The Leader of the House has talked about the Easter recess. One of the dates she mentioned this morning is during that recess. The Table Office is already populating that fortnight for questions. When will the Government come clean and tell us the Easter recess is cancelled?
I refer the hon. Gentleman to the response I just gave. The Easter recess has been announced, but it will be subject to the progress of business. Of course, we hope to have a clear way forward in the next few days, and I will make a further statement on recesses as soon as I can.
I am sorry if I missed this, but, following the question from the hon. Member for Eltham (Clive Efford), will the Leader of the House clarify whether the four SIs on the Order Paper tomorrow—on exiting the EU and food, the protection of trading interests, animals and constitutional law—will remain as Chamber business? I ask because I have a rather excellent Adjournment debate that I do not want Members to miss out on.
As my hon. Friend the Member for Rhondda (Chris Bryant) has referenced the silence of “Erskine May” on sartorial matters, perhaps the newly elevated right hon. Member for West Dorset (Sir Oliver Letwin) could appear in the toga he once wore when he appears before us.
On tomorrow’s business, will the Leader of the House clarify what the Government’s attitude will be if, as expected, tomorrow’s indicative votes do not come up with a solution and more time is required? Will the House have to wrestle that time from the Government again, or, instead, given the clear views of the House, will they be prepared to provide more time to settle the matter?
There is no question of wrestling; what we do in this place is vote and take decisions. The Government’s position is that the withdrawal agreement and future political declaration are essential to an orderly and proper departure from the EU. That is the Government’s position. Anything else that is voted on by the House will have to considered as and when it arises.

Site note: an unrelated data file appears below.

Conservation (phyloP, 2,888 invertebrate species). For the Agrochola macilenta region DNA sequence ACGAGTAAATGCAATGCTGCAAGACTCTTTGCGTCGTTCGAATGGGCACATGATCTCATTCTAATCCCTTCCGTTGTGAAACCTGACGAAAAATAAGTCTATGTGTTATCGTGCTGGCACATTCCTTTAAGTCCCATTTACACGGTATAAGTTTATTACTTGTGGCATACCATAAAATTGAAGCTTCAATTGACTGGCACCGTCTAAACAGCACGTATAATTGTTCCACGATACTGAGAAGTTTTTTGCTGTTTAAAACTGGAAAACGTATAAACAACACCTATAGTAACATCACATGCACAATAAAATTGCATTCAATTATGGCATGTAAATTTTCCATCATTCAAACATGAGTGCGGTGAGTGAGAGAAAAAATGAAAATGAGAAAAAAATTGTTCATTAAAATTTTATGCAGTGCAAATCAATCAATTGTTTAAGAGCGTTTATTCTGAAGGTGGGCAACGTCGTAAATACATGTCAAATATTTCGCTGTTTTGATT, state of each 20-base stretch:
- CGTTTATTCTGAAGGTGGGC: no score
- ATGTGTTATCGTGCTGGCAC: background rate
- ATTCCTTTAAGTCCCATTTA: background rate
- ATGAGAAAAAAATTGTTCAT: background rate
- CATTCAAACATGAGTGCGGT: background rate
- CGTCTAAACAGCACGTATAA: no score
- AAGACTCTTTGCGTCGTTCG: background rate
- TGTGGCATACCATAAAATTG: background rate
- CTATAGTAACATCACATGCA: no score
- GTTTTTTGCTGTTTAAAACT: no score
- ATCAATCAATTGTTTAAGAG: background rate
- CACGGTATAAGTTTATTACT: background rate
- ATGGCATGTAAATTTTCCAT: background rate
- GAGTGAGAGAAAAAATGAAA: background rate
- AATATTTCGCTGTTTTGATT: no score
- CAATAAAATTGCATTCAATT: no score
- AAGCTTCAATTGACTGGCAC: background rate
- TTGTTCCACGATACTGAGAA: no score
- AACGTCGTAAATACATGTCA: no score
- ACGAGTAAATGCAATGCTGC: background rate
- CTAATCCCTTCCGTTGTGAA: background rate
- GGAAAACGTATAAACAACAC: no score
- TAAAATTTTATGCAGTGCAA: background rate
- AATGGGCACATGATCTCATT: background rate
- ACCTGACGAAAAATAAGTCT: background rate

It feels as though the Leader of the House and the Prime Minister still have not grasped that last night’s vote was because Parliament is fed up with this broken record about the only way to avoid a no deal being to vote for the withdrawal agreement the Prime Minister negotiated. To quote one of the most reasonable and respected Ministers, who resigned last night, the Government continue to play roulette with people’s livelihoods. The Leader of the house has not answered this question yet: what will the Government do to respect the votes tomorrow and what measures will be in place to contact the EU and plan for legislation to respect them?
The hon. Gentleman says it is boring, but it is actually true: the only way to avoid no deal is to vote for a deal. The second very important truth is that hon. Members can put forward other bespoke solutions, but they have to be negotiable—that is the absolutely incontrovertible fact. The House cannot just decide; it requires the EU to negotiate the other side of that transaction. The Government will look very carefully at what the indicative votes show tomorrow and then respond accordingly.